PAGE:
Billie Barlow (1852-1937) is shown in a role she played in Orpheus and Eurydice, an adaptation of Offenbach’s Orpheus aux Enfers that opened in December 1884 at the Bijou Opera House in New York.
Between 1878 and 1883, she was a member of the famed D’Oyle Carte Opera Company. Barlow’s roles included Isabel in the American premiere of Gilbert & Sullivan’s Pirates of Penzance (1879) and Fleta in the New York premiere of Iolanthe (1882). After leaving D’Oyle Carte, Barlow’s career in light opera and on the music hall stage lasted into the 1920s.
The influential photography critic Sadakichi Hartmann profiled Benjamin J. Falk in 1906. He noted that Falk, although a member of the “old guard,” always kept up with technical developments and changing tastes. Falk was best-known for his theatrical portraits, which were often innovative. “Already in 1881, I was in favor of rapid exposure,” he told Hartmann, “I worked under the strongest light I could get. My idea was the photographer had to do it all, if he does not succeed in getting a straightforward, life-like expression, he alone is to blame for it. And for that, quick work is absolutely essential.”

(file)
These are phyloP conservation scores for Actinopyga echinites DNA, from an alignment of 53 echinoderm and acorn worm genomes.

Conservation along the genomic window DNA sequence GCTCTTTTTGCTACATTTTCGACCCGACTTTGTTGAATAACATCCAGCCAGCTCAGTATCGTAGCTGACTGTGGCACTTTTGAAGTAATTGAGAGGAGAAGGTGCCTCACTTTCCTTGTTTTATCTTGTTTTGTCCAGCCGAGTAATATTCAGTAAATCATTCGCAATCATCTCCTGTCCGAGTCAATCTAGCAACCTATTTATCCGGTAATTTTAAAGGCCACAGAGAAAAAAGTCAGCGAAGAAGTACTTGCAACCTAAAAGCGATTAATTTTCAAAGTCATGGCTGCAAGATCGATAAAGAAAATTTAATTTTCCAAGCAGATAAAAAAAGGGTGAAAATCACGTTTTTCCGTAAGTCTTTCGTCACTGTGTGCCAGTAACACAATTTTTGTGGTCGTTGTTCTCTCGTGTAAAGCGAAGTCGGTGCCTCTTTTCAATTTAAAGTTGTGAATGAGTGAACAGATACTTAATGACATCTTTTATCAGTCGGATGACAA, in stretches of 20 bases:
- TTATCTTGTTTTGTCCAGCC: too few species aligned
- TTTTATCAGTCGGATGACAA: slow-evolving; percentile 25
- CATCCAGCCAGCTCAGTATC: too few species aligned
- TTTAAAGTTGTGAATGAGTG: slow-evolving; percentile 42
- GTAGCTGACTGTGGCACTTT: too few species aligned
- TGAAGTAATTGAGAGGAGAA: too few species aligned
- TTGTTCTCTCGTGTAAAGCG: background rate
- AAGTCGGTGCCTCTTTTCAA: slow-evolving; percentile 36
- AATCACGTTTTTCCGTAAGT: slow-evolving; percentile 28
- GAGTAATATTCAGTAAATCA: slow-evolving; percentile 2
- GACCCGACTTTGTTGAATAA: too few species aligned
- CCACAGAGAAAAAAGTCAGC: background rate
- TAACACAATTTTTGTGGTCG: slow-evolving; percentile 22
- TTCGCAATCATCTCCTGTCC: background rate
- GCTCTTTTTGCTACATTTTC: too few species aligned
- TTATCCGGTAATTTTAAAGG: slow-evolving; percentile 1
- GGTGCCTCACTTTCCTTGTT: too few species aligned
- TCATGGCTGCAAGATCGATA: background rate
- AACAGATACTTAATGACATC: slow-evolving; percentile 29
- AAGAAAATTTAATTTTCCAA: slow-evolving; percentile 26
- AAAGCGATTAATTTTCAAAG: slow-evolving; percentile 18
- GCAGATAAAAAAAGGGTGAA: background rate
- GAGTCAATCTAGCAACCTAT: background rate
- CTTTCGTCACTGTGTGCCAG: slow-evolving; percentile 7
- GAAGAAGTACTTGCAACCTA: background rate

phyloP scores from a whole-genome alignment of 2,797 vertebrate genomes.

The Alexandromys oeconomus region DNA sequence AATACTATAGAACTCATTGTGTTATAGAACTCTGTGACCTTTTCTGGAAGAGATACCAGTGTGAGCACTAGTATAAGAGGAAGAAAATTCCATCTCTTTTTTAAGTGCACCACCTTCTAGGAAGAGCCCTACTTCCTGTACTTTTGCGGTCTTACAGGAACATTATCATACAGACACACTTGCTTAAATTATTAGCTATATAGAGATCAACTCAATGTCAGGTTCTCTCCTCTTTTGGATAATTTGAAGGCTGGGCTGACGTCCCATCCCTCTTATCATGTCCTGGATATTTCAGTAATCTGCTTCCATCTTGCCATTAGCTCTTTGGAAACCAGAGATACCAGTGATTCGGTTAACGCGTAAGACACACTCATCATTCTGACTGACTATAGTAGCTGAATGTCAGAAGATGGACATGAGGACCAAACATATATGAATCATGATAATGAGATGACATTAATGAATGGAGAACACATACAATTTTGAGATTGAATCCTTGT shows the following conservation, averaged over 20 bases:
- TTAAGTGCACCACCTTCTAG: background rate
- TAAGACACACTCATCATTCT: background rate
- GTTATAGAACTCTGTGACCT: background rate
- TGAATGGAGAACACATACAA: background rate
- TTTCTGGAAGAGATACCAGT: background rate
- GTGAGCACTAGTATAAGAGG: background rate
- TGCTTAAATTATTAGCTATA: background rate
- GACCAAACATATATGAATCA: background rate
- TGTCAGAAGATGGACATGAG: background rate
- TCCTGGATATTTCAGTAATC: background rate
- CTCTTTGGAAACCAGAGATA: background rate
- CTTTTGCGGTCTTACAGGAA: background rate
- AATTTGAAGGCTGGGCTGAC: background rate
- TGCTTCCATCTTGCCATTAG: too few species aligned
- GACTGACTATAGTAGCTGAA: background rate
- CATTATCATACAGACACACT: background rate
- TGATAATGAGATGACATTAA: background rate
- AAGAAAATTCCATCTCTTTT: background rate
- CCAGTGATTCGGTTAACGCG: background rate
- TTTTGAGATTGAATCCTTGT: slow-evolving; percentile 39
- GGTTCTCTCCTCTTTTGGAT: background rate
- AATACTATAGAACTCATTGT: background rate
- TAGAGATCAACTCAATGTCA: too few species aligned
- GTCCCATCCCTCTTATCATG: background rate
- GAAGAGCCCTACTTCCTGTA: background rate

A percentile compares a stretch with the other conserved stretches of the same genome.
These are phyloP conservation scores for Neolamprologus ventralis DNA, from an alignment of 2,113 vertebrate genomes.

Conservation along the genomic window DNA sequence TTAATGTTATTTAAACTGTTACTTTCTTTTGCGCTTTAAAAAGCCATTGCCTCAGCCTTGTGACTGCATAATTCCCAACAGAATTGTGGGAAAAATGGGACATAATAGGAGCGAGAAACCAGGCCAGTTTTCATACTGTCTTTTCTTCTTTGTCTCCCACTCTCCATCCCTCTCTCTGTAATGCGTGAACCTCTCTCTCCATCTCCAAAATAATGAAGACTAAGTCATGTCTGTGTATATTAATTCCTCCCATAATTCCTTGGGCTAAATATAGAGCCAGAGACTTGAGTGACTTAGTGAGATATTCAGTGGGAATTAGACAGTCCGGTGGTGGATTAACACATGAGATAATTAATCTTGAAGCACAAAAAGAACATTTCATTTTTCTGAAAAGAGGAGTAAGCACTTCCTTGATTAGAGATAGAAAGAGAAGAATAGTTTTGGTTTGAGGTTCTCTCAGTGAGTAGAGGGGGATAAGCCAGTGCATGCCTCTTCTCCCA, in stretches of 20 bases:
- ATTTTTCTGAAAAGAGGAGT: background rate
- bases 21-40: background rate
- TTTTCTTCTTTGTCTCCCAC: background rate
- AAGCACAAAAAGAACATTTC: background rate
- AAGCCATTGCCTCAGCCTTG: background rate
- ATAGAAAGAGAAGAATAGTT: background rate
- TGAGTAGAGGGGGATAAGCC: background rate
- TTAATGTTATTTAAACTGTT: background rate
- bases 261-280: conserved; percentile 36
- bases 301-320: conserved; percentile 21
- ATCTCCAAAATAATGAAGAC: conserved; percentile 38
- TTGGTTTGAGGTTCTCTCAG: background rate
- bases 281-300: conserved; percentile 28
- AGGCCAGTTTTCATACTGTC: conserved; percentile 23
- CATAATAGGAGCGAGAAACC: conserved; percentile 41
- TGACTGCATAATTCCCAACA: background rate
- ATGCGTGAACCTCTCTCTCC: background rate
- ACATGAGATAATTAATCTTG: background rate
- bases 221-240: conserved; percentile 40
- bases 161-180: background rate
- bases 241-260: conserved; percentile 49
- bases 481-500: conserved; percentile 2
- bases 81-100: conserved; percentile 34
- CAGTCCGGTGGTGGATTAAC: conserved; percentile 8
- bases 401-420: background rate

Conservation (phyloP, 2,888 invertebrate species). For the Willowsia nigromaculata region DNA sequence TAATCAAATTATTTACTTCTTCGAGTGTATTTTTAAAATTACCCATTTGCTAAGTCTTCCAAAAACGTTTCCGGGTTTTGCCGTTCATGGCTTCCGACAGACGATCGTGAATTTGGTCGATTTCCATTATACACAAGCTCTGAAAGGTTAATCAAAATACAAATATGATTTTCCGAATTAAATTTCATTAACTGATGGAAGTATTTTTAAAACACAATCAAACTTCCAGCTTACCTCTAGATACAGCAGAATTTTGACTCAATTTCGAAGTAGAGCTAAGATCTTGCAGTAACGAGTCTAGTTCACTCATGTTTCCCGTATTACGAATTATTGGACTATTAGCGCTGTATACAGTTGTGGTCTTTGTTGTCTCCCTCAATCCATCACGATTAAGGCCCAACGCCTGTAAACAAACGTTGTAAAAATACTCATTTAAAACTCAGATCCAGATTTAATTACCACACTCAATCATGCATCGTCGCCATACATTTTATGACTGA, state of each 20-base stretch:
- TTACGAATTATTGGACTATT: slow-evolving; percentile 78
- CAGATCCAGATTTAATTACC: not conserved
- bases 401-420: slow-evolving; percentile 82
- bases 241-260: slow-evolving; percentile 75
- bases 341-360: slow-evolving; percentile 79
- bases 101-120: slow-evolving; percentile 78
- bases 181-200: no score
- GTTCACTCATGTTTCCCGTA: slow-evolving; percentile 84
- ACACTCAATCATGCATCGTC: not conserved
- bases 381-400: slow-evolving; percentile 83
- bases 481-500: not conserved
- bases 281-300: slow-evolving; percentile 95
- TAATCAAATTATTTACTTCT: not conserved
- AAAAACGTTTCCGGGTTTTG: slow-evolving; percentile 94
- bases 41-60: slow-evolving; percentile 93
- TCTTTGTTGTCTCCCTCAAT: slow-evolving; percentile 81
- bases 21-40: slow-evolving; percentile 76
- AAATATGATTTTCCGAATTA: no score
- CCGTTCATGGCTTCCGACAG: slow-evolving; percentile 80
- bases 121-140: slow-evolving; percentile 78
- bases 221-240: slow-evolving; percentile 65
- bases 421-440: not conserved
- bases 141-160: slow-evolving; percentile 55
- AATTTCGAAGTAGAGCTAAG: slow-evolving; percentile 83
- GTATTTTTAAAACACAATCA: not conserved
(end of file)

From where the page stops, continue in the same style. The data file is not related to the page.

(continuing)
Here, Falk has gone for much more than a straightforward expression. In addition to the wintery background and the faux snow in the “air,” he has embellished the scene with an inset thermometer, showing the temperature at a frosty 8 degrees Farenheit.